Langston Hughes Poems

one of this poet’s most famous works, as it celebrates the voice and the soul of the black community in a time of great racial intolerance, injustice, and inequality in America; the river itself functions as a metaphor for the soul of the African-American community
The Negro Speaks of Rivers; Langston Hughes

The poet extols the beauty of his people, likening their faces to the night, their eyes to the stars, and their souls to the sun.
My People; Langston Hughes

using the metaphor of a broken house and stairs to convey the message of persistence and hard work
Mother to Son; Langston Hughes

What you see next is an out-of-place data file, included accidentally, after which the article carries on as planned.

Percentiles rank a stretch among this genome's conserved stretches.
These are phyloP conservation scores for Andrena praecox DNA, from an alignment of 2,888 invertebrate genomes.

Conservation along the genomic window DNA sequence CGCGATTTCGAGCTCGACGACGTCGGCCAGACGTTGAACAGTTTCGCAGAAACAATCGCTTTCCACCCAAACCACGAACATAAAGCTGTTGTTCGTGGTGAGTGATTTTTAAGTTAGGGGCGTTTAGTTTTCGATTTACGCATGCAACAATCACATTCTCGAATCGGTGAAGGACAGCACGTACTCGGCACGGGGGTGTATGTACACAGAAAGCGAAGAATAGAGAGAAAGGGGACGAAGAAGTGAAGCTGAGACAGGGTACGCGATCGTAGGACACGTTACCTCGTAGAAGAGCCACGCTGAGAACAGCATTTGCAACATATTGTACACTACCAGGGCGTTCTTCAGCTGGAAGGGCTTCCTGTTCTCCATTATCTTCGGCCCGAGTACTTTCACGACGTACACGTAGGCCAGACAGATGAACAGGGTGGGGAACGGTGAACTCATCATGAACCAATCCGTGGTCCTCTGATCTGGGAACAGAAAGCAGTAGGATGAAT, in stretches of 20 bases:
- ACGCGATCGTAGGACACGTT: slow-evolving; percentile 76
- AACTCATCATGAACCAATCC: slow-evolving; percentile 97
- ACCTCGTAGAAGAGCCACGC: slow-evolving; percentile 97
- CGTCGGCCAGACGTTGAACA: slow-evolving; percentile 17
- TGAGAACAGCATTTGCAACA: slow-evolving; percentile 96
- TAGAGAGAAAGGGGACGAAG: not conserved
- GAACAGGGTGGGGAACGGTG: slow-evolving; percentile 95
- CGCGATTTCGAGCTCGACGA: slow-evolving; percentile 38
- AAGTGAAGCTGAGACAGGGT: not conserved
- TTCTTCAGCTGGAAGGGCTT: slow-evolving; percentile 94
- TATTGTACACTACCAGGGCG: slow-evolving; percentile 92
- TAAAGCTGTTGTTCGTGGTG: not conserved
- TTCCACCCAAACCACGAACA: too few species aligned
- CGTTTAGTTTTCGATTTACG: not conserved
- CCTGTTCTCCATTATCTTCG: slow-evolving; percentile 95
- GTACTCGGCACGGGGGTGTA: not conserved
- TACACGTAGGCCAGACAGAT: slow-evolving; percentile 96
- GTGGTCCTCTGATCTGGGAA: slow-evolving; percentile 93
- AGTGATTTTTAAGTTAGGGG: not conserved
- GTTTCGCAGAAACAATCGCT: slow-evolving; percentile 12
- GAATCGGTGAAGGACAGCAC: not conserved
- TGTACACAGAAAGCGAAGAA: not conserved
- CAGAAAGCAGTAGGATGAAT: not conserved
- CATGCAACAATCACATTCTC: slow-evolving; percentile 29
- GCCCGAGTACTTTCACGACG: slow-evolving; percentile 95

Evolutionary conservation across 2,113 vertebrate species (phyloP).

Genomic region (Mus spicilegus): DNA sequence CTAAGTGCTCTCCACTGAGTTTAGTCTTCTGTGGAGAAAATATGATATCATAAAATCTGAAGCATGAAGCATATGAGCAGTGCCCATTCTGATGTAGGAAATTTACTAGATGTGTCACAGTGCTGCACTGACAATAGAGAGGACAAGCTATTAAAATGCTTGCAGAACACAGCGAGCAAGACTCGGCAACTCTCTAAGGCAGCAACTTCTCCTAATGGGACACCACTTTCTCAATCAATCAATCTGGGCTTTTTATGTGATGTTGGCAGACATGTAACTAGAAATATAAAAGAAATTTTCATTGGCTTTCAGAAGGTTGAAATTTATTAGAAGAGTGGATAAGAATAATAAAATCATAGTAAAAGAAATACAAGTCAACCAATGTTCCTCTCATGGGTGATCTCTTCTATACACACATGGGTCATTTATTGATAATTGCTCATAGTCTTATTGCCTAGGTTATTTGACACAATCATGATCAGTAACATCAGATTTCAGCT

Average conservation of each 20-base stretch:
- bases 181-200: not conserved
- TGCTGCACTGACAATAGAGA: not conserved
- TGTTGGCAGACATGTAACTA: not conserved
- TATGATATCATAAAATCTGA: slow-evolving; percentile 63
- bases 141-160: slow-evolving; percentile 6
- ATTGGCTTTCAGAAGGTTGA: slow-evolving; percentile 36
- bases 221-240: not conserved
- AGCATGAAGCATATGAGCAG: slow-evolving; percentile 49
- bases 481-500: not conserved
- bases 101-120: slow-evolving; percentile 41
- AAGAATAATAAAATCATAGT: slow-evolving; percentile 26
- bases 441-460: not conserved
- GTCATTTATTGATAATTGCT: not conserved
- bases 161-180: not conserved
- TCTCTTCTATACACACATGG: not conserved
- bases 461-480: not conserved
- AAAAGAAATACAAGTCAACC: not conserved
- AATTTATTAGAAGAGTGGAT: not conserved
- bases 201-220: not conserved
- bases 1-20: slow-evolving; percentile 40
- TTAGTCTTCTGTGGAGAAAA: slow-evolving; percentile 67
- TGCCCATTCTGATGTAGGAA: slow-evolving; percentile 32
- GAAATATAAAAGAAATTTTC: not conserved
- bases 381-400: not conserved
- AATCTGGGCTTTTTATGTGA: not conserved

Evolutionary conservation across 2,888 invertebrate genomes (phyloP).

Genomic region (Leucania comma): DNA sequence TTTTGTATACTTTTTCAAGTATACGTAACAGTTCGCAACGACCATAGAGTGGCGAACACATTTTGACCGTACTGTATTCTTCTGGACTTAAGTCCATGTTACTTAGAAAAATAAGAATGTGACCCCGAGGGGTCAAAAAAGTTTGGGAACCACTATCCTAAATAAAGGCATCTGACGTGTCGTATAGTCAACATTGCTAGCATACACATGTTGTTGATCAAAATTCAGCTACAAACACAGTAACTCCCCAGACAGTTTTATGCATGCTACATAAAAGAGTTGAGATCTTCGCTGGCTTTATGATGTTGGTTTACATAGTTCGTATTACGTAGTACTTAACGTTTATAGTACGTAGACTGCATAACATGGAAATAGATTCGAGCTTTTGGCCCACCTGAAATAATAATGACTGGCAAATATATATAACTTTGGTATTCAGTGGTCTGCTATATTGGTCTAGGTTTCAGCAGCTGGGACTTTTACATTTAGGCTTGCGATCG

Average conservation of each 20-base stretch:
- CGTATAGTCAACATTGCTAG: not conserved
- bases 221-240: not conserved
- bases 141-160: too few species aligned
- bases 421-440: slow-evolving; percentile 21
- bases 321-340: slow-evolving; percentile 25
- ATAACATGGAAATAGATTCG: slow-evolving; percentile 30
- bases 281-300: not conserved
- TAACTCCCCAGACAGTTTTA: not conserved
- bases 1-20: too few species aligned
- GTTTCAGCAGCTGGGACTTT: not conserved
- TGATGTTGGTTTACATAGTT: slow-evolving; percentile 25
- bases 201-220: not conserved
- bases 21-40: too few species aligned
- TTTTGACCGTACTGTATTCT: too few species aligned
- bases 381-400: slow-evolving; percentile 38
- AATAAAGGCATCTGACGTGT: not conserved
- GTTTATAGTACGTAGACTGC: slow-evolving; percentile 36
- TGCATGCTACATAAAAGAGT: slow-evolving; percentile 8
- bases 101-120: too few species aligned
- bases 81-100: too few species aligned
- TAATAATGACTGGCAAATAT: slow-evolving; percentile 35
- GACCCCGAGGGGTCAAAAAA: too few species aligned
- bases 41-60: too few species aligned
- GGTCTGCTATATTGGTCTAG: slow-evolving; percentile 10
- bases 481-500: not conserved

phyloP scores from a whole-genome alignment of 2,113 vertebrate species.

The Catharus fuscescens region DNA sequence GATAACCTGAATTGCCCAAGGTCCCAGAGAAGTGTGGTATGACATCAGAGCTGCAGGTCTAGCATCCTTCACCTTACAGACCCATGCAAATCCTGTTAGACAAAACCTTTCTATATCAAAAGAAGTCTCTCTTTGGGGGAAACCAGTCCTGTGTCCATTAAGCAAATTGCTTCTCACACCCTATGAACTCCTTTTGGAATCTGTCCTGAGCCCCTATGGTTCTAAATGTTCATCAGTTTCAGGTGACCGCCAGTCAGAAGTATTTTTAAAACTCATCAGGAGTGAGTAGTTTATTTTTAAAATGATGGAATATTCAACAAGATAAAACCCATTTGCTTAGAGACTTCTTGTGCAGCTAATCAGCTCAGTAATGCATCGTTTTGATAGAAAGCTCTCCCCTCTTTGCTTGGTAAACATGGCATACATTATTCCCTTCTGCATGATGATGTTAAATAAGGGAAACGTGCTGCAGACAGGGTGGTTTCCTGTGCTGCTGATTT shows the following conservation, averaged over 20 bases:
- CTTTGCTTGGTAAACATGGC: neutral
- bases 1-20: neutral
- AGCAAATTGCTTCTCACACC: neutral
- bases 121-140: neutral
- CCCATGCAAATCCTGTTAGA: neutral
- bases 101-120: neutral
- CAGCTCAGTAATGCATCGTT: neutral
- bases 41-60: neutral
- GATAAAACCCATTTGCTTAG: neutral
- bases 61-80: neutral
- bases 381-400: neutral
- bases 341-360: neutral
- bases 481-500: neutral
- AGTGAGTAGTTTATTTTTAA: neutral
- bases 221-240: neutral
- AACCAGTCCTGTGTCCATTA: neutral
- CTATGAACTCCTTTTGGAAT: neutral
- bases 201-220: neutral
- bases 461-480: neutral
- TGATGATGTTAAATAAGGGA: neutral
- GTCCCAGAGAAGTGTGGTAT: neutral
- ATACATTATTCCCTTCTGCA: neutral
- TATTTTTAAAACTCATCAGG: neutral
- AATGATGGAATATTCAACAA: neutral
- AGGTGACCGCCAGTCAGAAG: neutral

discusses strength and beauty of the African American identity
I, Too; Langston Hughes

A black pianist plays the blues, and lives the blues.

The poem has a blues-like rhythm. In the space of the poem, the blues player sings a song.

The Weary Blues; Langston Hughes

A woman’s black lover is hung from a tree, as the speaker, she mourns her loss.
Song for a Dark Girl; Langston Hughes

The poet complains about how the landlord does not attend to his complaints and ultimately he will be punished instead of the landlord
Ballad of the Landlord; Langston Hughes

Conversation across races, between an instructor and a student; addresses differences and similarities between races; creates a dramatic scene
Theme for English B; Langston Hughes

About a dream that is not fulfilled
Harlem [Dream Deferred]; Langston Hughes

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